When I lived in Madrid, my street was Calle Ferrocarril, which translates to Railway Street, but I never slipped into English when I mentioned the street name. Around the corner, though, where my bus stopped, was Calle de la Batalla del Salado, which I dubbed Salty Battle Street. Even after I’d applied this private name for months, it still made me smile to think of it, a battle served up, a lot of generals leaning over it like anxious chefs, seasoning the conflict to their taste.
Contact lenses are lentillas, a word that with the y sound of the double l is to my ear very like lentejas, lentils. Partly for fun and partly out of laziness, sometimes in English and sometimes in Spanish, I often say that I’m putting in or taking out my lentils when it is lenses that I’m balancing on my finger tip, about to slip onto my eye, and the word turns a simple routine into a trick.
A French boyfriend speaking English once described his day as fruitable, and of all the words he spoke to me, that’s the one I best remember. A day not producing fruit but becoming fruit. What will it be? Fruit salad? Or a smoothie? Or all the tangy goodness squeezed from his day into one exhilarating gulp of juicy essence? I picture him, facing his day, judging the possibilities.
How many other amusing confusions enliven my life? Sometimes it’s just English that lights up my days, as when I think of someone about to toss back a drink. “Here’s mud in your eye,” I imagine this fellow saying as he lifts his whiskey in a dim pub. The expression is more common in Britain than the United States, and maybe it’s the British accent, or the tweed cap, or the long, sad face, or the waiting sheepdog the man whistles up as he tromps homeward in his Wellies that makes me smile, though the two explanations for the expression that I’ve found are not funny: either the mud of the trenches of World War One or the mud Jesus rubbed over the eye of the blind man to restore his sight.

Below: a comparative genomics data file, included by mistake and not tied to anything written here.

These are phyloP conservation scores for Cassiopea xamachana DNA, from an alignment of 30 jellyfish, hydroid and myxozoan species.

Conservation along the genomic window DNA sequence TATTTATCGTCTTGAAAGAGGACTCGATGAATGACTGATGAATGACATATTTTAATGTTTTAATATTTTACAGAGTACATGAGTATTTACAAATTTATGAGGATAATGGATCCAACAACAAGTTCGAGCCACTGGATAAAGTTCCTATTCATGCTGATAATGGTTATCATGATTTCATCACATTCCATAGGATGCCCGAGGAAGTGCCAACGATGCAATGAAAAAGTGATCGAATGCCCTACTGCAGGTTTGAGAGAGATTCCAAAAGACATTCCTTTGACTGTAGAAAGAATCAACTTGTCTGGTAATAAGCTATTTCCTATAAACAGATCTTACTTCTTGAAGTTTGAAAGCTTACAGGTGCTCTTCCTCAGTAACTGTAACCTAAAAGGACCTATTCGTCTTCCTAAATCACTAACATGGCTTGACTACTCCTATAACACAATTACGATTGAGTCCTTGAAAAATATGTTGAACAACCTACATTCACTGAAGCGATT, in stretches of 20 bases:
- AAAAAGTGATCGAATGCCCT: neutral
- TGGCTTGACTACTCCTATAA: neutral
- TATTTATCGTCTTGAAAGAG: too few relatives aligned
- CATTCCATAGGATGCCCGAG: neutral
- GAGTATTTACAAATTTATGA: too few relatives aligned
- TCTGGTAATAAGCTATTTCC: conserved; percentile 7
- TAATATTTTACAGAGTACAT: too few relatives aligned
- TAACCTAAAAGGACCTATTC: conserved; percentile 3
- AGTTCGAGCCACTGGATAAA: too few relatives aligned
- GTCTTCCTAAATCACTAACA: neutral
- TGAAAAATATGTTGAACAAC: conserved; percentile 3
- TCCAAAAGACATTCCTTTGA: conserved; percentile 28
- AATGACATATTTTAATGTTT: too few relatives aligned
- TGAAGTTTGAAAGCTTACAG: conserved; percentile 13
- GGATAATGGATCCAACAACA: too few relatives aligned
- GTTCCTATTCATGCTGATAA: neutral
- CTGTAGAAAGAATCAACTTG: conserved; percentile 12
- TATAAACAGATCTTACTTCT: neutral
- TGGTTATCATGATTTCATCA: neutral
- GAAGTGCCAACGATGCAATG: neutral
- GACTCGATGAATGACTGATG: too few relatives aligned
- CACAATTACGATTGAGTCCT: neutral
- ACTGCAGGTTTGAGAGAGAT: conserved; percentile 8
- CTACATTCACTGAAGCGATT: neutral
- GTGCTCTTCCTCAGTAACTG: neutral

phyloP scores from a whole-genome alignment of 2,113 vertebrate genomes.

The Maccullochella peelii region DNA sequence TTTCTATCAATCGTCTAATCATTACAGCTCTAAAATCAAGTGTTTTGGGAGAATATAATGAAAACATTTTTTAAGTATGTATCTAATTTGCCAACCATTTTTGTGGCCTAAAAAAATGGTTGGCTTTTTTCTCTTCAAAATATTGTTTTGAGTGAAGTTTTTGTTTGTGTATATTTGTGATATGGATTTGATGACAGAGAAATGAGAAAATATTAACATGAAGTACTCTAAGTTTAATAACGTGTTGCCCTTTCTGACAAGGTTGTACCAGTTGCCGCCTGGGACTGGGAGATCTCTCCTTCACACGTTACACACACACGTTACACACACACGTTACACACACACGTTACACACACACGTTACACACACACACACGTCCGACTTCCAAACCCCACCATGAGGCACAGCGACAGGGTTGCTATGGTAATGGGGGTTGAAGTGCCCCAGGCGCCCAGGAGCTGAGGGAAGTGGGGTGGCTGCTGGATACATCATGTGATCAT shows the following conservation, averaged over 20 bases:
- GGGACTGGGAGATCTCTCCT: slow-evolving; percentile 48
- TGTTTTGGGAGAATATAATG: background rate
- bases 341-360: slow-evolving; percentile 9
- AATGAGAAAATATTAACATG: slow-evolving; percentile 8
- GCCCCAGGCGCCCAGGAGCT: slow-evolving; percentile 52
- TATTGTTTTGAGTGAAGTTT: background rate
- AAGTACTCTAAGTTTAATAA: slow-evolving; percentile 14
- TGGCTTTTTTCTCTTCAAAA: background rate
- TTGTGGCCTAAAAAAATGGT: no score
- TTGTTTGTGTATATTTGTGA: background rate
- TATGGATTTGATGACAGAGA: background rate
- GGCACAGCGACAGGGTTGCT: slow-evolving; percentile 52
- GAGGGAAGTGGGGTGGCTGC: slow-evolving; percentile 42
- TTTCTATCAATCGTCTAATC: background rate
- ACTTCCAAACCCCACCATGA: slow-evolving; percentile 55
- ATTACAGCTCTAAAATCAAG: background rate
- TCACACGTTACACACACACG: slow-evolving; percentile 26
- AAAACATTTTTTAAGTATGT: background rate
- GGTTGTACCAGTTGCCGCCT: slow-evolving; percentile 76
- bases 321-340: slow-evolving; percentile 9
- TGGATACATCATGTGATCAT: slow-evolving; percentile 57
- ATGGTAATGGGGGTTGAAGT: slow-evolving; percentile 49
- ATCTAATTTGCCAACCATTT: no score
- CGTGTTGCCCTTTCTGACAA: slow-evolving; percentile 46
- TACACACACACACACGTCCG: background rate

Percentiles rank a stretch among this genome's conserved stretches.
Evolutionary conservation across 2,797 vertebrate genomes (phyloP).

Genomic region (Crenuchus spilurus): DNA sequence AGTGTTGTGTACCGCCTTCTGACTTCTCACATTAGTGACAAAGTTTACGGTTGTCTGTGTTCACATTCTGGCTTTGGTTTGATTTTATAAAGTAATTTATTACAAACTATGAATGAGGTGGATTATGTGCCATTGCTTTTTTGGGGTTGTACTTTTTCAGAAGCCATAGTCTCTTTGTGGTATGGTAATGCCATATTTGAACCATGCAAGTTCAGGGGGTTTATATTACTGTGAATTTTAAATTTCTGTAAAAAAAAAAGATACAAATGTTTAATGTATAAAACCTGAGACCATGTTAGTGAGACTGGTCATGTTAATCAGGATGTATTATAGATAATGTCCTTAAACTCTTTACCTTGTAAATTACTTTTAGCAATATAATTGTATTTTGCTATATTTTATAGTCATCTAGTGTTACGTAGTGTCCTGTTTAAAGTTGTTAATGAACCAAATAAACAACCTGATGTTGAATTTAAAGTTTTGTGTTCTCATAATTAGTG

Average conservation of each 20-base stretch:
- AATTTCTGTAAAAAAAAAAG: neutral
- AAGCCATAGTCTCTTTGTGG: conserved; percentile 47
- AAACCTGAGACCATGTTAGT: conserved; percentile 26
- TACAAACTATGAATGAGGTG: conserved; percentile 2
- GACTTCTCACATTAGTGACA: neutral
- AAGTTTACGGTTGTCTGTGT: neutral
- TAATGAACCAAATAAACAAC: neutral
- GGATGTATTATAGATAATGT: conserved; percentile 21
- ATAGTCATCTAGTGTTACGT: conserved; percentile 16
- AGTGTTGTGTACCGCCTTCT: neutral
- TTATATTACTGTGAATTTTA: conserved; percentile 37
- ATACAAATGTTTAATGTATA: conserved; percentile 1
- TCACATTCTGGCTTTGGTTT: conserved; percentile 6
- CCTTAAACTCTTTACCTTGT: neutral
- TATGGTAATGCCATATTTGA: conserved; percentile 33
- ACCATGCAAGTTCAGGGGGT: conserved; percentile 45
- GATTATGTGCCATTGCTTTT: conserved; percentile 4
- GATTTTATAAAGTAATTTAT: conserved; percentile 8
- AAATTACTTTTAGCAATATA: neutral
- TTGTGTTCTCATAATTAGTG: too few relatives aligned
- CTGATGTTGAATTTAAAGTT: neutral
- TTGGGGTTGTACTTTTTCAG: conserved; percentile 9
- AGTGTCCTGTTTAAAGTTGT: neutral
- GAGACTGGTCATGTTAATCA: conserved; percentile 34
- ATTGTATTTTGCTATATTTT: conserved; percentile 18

With Salty Battle Street, the explanation for the name is not speculation but a matter of historical record, and it’s not a salty battle but a salty river, the río Salado, the salt leached from rocks at the source and carried along its route down from the mountains to the sea. There, where the river spreads into the Atlantic, on October 30, 1340, two armies met—the Catholic kings’ and the Muslim sultans’—in the battle of the río Salado. Thousands fought, thousands died, the river probably ran red. Paintings depict the carnage. Yet more than 600 years later, the name made me smile. It’s nothing to laugh about, of course. But crying over spilt blood does no good either. Meanwhile, though, fruitable—that’s quite funny.
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